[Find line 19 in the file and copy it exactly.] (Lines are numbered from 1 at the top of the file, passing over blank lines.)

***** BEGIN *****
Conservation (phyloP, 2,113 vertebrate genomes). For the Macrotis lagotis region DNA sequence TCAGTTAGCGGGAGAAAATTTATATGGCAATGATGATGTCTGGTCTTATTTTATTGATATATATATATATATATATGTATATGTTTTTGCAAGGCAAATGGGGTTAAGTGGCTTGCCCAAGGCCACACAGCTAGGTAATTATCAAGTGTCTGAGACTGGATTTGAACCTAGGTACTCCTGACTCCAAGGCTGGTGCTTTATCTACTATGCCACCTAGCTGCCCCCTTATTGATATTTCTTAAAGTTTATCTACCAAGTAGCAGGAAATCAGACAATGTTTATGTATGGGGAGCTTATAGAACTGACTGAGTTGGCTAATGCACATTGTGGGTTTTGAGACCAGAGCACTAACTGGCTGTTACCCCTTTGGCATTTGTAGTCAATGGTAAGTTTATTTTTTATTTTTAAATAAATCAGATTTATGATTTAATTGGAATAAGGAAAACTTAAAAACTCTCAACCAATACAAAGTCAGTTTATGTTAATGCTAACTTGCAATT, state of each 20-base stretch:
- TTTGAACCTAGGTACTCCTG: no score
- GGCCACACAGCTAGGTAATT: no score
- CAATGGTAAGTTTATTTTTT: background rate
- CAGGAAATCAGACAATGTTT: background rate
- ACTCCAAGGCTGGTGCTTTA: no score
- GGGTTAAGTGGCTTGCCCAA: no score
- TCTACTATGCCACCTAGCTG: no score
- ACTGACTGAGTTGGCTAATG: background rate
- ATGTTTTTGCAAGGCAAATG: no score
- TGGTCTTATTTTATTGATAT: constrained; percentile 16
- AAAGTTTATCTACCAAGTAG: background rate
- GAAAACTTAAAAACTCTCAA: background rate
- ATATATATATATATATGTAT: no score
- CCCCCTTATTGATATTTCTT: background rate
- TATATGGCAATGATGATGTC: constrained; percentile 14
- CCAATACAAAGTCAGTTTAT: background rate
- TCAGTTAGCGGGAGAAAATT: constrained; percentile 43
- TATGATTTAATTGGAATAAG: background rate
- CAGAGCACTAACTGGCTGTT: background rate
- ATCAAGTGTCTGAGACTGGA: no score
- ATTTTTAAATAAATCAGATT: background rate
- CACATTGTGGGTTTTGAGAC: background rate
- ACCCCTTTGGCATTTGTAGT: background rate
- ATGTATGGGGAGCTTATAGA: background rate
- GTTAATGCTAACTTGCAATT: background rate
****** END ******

- TATGATTTAATTGGAATAAG: background rate